Selecting the correct Pension Products can be a challenging decision with many options that could substantially affect the future growth of the plan, the level of lump sum at retirement, the income you will receive and the level of taxation you will have to pay.
We analyse all your options and consider all the products you have and that are available to you before helping you make the right decision.
Some of the most common pension products are briefly described below.
Personal Pension Plan (PPP)
After State Pensions and Employer provided pensions, Personal Pensions are the most common form of retirement plan. These plans allow you to pay in regular or single contributions, on which you will receive tax relief at your highest tax rate.
Whilst you pay into this type of pension the fund grow tax free until you are ready to take the benefits and these are usually taken in the form of a tax free lump sum of up to 25% of the plans value, with the remaining funds buying you a pension for the rest of your life.
There are many providers offering personal pensions with many options and considerable fund choice , but the main consideration on the suitability of any provider or fund comes down to cost, risk, past performance and the asset mix within the fund.
A Stakeholder Pension is in essence a Personal Pension with the same benefits and tax advantages; however these plans have a limit on charges that can be levied by the providers which in turn limits the number of investment options and funds considerably.
As a result Stakeholder Pension plans charges are usually cheaper than personal pensions, however as the investment options are limited, this may not be the correct option for some.
Retirement Annuity Contract (RAC)
Retirement Annuity Contracts are an older form of Personal pension plan designed for the self employed. Many people still have these plans, however new RAC plans have not been available since 1988.
The retirement options available from a RAC will depend upon the individual plan and in general they can be preferable to other pension plans, however as these plans are closed to new business the current investment options and charging structure may be considerably less favourable than a new PPP.
Section 32 Buy-Out Plan (s32)
Section 32 plans were introduced to allow people who were in an occupational pension scheme to transfer this into a personal plan if the individual saw this as a better option.Some of the guarantees, such as the Guaranteed Minimum Pension level could be transferred into the plan whist maintaining the guarantee.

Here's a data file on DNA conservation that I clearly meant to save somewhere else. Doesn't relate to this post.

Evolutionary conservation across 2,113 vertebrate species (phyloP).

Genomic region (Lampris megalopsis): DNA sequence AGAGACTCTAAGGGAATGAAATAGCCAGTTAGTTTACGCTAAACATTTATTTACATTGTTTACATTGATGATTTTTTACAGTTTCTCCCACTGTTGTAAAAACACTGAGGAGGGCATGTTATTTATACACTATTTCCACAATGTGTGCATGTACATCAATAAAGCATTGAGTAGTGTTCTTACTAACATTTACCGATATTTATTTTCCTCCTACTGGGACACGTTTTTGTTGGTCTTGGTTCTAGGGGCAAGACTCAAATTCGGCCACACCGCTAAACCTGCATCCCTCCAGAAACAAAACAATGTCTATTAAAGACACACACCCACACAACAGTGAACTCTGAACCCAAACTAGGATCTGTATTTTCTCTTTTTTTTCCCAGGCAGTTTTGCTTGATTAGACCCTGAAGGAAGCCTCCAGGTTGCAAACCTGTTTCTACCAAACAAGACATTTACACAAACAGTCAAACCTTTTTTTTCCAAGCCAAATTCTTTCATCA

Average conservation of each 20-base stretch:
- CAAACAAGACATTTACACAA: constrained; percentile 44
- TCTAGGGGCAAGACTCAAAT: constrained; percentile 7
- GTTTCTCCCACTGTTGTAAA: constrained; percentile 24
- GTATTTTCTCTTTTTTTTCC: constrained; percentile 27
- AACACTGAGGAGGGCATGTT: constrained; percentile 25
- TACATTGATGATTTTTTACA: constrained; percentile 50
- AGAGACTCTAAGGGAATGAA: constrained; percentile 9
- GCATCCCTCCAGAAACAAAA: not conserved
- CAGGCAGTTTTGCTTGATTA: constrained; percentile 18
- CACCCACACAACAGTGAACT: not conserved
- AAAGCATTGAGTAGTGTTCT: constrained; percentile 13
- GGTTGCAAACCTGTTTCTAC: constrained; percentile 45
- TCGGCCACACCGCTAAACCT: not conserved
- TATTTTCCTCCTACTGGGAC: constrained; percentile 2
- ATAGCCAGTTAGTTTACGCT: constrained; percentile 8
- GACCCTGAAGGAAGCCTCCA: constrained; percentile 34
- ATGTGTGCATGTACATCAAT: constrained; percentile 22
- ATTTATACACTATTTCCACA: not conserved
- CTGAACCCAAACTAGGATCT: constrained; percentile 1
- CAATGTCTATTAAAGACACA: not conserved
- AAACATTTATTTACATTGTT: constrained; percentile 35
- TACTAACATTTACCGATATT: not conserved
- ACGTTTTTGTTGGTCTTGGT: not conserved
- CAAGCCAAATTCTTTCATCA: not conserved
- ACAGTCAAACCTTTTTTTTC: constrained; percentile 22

Self Invested Personal Pension (SIPP)
A SIPP is a Self Invested Personal Pension. SIPPs as the name suggests is a type of Personal Pension, which has far greater investment options and can invest in far more specialised areas than a normal PPP can.
The main advantages of SIPPs are that they have the option to borrow to fund additional investment and to invest in simple collective investments, as opposed to more expensive pension funds. Please note however that SIPPs themselves are typically more expensive than most personal pensions, however the costs have significantly decreased over recent years.
Small Self Administered Scheme (SSAS)
A SSAS is an occupational scheme typically aimed at Directors and Senior Employees. All SSAS schemes must have 12 or fewer members and all members must be trustees of the scheme, which carries with it additional obligations.
SSAS schemes offer additional options in terms of available investments, as well as being able to loan money to, or borrow money from, the company the pension is attached to. The main investment opportunity that SSAS schemes can utilise that is not available to other schemes is that it can invest in direct property, provided that there is enough security provided by the property value.
SIPP or SSAS
SIPP and SSAS schemes are often compared to one another as they offer many of the same advantages and disadvantages. The main considerations are whether the plan is seeking to loan or borrow money, who the money is being lent to, and what the plan is looking to invest in. To discuss your options, please contact us for independent advice on your options.
Group Personal Pension (GPP)
A Group Personal Pension is set up by an employer for its employees. A GPP is a group of personal pensions compiled together under one set of rules and charging structure. There can be individual investment options for each member as well as different contribution levels set by the employer and/or the employee.
Executive Personal Pensions (EPP)
Like SIPPs, Executive Personal Pensions are typically setup for Directors or Senior Employees, in order that higher benefits could be paid than by a similar Group Personal Pension. These were very popular in the 1980’s – 2000’s, however following the Pension Simplification changes in April 2006 the advantages of EPPs over other options were reduced for most people, and as it had reduced options and in most cases substantially higher charges these plans have fallen out of favour with most employers.
An important part of effective retirement planning is to regularly review your plan to ensure that it is still on track to match your expectations so if you have existing plans or are looking to start your retirement fund, please contact us to discuss whether your existing plan is still on track or indeed to look at the options for your new plan.